When the House of Representatives voted in favor of the IoT Cybersecurity Improvement Act of 2020 on September 14, it acknowledged that securing the Internet of Things (IoT) is a matter of national importance. As written, the bill affirms the risks inherent with accelerated use of internet-connected devices and calls for cooperative efforts between government, industry and academia.
It also establishes a hierarchy of responsibility for protecting federal agencies against cyberattacks that starts with the executive branch, “followed by the Office of Management and Budget [OMB], the Secretary of Homeland Security and the head of each such agency,” while directing the OMB to oversee the creation of IoT security standards by the National Institute of Standards and Technology (NIST). Federal agencies and suppliers would be required to use only devices meeting prescribed standards and notify agencies of any known vulnerabilities affecting devices used.
On the legal site Lexology, the law firm Gordon Rees Scully Mansukhani says devices covered under the Act are defined as “a physical object that is capable of being in regular connection with the Internet or a network that is connected to the Internet, and has computer processing capabilities of collecting, sending or receiving data.”
The bill was written in response to major distributed denial of service (DDoS) attacks, including one in 2016 in which the Mirai malware variant was used to compromise tens of thousands of IoT devices, orchestrating their use in overwhelming and disrupting commercial web services. The threat hit closer to home for the federal government in 2017 when it was discovered that Chinese-made internet-connected security cameras were using previously undetected communications backdoors to “call home” to their manufacturers, presenting a risk that what was visible to a camera’s lens was also visible to our geopolitical rivals.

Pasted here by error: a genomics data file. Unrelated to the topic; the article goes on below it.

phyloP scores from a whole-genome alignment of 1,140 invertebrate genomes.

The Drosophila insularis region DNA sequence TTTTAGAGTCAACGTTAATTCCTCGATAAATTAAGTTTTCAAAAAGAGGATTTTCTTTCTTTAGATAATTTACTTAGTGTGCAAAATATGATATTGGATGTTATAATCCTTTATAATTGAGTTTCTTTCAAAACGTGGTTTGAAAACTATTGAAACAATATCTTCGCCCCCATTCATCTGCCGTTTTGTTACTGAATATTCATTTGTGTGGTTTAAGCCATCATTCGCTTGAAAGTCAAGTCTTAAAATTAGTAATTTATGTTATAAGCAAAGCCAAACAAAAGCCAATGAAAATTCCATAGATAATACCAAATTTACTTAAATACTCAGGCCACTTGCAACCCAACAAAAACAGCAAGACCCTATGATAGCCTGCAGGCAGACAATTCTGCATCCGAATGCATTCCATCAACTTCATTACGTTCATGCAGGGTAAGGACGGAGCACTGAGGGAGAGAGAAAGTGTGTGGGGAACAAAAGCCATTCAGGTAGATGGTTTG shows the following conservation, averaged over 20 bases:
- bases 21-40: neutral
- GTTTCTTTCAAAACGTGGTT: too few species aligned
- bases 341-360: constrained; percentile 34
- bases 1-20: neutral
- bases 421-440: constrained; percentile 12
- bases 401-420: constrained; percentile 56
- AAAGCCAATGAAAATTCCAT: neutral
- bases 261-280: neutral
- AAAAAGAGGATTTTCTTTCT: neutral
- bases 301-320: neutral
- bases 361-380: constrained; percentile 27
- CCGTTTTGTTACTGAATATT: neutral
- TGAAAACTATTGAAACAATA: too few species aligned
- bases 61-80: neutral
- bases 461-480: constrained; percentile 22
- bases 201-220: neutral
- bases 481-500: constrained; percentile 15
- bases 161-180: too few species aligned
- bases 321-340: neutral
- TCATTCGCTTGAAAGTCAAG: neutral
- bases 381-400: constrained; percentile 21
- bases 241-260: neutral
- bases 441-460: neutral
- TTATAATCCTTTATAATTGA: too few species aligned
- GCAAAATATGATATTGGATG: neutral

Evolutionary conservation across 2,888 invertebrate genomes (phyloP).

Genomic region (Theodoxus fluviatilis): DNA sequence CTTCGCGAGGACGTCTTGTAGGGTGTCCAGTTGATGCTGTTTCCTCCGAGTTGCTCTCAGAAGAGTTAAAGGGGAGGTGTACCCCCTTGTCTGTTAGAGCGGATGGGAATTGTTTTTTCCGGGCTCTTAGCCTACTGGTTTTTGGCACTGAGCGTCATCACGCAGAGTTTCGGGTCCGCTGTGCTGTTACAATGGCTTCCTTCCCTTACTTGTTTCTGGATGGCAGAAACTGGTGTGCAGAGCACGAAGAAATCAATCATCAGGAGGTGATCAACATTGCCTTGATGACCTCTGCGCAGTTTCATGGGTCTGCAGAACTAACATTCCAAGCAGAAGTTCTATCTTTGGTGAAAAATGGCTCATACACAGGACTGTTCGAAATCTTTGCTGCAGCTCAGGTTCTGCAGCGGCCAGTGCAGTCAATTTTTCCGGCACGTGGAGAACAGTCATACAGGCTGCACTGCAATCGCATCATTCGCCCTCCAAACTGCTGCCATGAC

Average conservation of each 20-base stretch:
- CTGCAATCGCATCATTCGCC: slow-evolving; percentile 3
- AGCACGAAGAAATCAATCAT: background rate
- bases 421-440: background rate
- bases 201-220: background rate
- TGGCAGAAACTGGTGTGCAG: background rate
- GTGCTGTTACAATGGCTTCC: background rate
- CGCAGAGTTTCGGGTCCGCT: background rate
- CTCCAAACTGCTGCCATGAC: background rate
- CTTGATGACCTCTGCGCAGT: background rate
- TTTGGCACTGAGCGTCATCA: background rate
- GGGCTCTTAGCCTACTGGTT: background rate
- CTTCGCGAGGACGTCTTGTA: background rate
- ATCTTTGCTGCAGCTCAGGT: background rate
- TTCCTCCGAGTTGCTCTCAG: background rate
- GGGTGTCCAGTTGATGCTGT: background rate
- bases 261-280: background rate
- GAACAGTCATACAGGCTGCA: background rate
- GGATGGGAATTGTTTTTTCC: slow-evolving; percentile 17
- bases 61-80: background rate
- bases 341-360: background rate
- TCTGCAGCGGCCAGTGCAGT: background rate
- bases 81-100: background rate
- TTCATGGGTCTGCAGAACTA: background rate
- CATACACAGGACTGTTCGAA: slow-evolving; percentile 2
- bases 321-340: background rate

In response, the 2019 National Defense Authorization Act (NDAA) was amended to prevent the use of Chinese cameras in Department of Defense facilities, including the removal of existing cameras by August of 2019. Bloomberg reported that compliance with the regulation has proven troublesome. It is unknown how many such cameras are in use throughout the DoD and, thus, impossible to know which may be of Chinese origin. Even those that are accounted for are difficult to locate or monitor for risky communications patterns.
How are potentially dangerous devices making their way onto the networks of our military installations? Unlike traditional information technology equipment, IoT devices are not built to be part of an organization’s communications infrastructure, but to take advantage of simple, ubiquitous connectivity, either through direct connection to a LAN or over a cellular or Wi-Fi channel. The goal is to add value to the utility of a device by allowing it to be monitored or controlled remotely.